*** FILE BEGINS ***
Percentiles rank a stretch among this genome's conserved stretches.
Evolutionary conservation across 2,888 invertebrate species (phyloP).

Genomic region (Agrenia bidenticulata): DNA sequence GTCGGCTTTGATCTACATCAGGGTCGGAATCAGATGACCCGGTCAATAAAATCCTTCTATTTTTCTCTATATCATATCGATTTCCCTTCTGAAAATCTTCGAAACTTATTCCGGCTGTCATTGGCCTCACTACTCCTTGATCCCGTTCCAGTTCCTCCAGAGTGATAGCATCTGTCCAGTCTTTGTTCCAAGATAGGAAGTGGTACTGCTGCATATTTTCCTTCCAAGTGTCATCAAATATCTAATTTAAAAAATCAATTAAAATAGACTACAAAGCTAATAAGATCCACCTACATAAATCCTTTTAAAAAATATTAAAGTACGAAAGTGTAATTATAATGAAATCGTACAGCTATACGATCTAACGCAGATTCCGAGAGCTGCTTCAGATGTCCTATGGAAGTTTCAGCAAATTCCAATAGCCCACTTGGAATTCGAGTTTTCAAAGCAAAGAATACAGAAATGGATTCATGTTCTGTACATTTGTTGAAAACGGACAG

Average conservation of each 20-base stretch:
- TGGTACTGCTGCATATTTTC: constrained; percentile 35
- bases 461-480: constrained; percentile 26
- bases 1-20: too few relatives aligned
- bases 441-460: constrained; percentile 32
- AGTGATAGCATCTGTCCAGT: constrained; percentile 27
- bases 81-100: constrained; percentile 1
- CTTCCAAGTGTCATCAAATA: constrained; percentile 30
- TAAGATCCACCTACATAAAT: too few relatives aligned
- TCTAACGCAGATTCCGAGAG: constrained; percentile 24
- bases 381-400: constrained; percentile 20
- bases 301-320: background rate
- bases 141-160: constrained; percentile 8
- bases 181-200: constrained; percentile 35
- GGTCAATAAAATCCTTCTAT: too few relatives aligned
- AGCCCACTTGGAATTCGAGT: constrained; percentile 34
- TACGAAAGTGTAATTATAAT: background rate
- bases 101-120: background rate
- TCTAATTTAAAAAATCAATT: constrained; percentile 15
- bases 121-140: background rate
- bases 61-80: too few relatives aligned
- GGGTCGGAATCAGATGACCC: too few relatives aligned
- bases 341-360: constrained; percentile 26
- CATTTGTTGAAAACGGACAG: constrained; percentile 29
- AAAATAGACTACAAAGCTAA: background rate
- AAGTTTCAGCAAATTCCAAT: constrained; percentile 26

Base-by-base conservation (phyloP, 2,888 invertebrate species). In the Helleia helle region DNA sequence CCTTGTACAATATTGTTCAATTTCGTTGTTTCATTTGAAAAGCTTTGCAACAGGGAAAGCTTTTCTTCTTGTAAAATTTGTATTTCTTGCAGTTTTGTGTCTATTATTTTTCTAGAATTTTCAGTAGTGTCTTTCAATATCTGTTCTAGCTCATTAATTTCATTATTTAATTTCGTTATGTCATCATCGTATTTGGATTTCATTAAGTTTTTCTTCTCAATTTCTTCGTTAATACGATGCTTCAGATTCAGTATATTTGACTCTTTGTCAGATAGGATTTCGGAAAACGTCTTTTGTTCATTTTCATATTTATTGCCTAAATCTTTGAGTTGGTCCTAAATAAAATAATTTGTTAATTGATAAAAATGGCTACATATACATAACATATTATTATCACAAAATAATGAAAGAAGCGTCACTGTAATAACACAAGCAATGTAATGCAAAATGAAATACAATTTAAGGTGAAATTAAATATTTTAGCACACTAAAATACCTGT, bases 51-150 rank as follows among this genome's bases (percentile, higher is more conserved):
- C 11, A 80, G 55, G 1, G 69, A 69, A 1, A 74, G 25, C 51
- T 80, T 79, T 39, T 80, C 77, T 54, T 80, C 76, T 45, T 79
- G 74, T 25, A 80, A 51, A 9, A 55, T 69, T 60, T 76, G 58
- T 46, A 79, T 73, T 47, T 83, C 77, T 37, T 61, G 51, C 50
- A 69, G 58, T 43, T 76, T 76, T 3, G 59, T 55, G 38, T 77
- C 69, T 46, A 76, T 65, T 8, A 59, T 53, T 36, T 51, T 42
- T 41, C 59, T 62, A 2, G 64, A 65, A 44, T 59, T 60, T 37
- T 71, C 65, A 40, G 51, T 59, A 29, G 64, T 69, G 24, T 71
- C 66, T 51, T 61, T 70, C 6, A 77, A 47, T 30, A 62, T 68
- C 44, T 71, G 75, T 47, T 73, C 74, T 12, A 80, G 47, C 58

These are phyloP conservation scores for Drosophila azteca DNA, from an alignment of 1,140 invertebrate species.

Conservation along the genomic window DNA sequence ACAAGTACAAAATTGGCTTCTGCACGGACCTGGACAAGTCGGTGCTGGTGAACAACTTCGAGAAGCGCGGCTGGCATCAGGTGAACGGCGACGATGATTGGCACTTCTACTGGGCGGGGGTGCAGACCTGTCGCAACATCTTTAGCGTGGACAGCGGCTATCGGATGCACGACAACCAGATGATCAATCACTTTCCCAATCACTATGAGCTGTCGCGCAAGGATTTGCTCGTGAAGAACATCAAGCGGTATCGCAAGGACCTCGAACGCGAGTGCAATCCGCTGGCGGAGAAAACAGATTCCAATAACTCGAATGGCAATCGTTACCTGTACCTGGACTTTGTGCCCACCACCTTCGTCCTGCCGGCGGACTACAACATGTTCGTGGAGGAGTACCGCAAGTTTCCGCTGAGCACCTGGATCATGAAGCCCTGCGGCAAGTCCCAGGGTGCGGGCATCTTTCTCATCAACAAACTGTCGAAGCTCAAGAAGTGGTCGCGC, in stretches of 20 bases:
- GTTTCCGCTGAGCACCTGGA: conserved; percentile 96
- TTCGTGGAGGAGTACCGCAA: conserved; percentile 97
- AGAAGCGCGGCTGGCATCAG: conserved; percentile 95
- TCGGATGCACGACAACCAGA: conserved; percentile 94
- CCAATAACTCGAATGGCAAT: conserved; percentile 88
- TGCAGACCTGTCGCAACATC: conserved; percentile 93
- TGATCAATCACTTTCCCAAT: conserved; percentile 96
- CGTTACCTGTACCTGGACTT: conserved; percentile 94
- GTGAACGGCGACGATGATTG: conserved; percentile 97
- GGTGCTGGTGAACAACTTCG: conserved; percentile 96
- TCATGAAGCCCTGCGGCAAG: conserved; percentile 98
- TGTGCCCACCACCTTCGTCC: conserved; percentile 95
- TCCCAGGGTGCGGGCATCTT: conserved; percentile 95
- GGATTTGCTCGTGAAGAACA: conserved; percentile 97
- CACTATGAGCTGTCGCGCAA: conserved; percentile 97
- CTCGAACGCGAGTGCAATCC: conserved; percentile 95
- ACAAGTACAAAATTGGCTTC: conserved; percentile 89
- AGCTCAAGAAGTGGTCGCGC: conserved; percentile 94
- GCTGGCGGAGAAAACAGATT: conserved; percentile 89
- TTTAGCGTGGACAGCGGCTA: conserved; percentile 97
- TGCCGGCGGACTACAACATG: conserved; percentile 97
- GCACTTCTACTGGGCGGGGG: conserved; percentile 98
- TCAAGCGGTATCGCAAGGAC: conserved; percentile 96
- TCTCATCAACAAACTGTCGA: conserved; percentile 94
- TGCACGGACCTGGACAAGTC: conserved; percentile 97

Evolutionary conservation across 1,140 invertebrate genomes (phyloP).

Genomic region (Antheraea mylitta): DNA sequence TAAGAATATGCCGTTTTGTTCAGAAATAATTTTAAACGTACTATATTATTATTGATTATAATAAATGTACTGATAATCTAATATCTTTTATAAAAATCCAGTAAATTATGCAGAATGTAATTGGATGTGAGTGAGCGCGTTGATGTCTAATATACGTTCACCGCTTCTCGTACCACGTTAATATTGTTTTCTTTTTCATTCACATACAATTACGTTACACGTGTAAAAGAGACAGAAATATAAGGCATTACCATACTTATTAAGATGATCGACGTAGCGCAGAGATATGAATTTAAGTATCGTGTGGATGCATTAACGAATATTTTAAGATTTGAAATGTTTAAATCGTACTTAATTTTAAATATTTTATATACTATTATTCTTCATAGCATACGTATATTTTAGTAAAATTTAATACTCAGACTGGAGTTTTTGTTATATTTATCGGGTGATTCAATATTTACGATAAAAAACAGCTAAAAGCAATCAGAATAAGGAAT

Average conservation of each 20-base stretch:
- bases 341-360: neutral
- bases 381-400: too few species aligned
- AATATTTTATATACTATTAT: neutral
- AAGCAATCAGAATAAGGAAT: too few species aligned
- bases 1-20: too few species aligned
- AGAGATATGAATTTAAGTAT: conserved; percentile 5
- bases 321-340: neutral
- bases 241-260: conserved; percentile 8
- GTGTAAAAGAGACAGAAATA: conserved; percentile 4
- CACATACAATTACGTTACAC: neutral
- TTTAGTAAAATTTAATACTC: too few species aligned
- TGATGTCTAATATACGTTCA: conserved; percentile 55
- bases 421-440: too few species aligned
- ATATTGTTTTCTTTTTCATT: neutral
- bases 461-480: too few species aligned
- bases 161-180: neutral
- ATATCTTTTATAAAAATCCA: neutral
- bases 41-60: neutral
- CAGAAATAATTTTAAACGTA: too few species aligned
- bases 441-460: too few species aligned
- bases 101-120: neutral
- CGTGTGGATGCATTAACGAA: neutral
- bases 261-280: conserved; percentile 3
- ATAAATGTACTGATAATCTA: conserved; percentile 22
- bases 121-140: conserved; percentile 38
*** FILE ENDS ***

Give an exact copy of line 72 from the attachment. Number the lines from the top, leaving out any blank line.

- bases 381-400: too few species aligned